@comments = @post.comments.find :all
  end

end

Well, we had a tight deadline, but we got the feature done. The users of version 4 are happy with their new commenting abilities. But no one likes that code. Why do I need that @post variable? We’re not even using it in the views, it’s there for nothing. What could have been a one line action is a two line action, and that’s one line too many, hence I’m going to be kept up at night until we sort this out in the 4.x series.

While we’re looking at removing that extra line, we realize that using params[:post_id] all over the place is getting a bit tedious as well. Why dont we build another helper method?


class ApplicationController < ActionController::Base
  
  protected
  
  helper_method :current_post
  def current_post
    @_current_post ||= Post.find_by_id params[:post_id]
  end

end

Ok, that works. What does that do to our controller?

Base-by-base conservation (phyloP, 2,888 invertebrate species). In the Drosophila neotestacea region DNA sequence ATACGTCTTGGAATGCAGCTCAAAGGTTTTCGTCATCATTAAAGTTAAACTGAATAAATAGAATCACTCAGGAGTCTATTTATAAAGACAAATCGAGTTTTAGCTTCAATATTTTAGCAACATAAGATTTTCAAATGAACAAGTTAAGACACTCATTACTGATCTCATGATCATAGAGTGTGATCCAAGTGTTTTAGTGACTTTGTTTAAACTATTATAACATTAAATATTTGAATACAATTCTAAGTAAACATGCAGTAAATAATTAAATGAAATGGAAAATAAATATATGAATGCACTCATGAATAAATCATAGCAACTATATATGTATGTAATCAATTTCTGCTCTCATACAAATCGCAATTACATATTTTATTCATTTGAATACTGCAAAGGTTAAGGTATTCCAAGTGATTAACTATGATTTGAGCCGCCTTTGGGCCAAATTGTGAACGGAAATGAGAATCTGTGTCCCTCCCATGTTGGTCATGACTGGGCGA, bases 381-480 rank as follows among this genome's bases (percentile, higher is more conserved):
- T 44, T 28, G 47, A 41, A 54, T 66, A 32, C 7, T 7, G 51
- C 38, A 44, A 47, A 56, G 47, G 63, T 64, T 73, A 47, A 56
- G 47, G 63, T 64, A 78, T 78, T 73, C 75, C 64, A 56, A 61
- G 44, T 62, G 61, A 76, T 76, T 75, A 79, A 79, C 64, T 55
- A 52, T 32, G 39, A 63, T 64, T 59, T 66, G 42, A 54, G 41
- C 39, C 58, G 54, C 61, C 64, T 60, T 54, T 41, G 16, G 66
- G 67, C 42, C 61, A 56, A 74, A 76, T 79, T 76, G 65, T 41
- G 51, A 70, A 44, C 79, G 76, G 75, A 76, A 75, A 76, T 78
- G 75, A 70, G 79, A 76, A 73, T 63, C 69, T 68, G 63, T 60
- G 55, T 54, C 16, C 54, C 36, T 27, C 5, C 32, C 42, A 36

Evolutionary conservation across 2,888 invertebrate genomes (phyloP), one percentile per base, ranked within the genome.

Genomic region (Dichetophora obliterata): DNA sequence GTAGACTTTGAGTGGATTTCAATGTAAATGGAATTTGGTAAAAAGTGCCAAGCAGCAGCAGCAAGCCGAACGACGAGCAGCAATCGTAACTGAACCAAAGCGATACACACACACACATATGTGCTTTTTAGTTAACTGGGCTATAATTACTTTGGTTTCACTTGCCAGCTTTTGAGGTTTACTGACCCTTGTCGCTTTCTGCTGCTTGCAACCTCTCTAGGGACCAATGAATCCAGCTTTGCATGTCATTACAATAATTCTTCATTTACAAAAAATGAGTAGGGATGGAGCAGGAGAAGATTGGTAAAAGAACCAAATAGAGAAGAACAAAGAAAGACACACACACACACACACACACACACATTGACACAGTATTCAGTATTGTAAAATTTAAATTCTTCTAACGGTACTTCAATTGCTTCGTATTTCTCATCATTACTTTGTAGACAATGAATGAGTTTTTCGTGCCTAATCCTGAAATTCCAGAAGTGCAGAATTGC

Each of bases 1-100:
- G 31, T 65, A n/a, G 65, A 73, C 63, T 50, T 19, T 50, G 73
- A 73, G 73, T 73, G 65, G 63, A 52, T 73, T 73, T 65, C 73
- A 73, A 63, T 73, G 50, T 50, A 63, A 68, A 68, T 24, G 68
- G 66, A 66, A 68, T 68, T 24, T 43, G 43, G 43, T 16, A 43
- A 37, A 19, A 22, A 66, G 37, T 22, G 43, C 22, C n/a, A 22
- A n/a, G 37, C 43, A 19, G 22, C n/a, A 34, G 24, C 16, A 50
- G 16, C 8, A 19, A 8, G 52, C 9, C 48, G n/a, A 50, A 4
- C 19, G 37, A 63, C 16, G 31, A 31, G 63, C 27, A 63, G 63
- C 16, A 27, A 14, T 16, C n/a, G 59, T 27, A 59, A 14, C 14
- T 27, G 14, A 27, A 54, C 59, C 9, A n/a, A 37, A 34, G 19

class CommentsController < ApplicationController

  def index
    @comments = current_post.comments.find :all
  end

end

Ah, that’s better, isn’t it? We’re back to one line, and our designers can use #currentpost in the same way they’ve become accustomed to using #currentuser throughout the views. Good job.

Now, in the midst of our refactoring release we find out that the next version is going to use the account as subdomain pattern (where http://.someapp.host scopes which account is in use). To solve that problem, we’re going to embrace this pattern again and do something like…


class ApplicationController < ActionController::Base

  protected

  helper_method :current_account
  def current_account
    @_current_account ||= Account.find_by_keyword request.subdomains.first
  end

end

Man, isn’t this great? Our designers have access to #currentuser to get the logged in user from the session, #currentpost to get the requested post from the params/routes, and #current_account to inspect the subdomain from the hostname and get an account. They’re just giddy, and we can sit back and look at some pretty well organized code.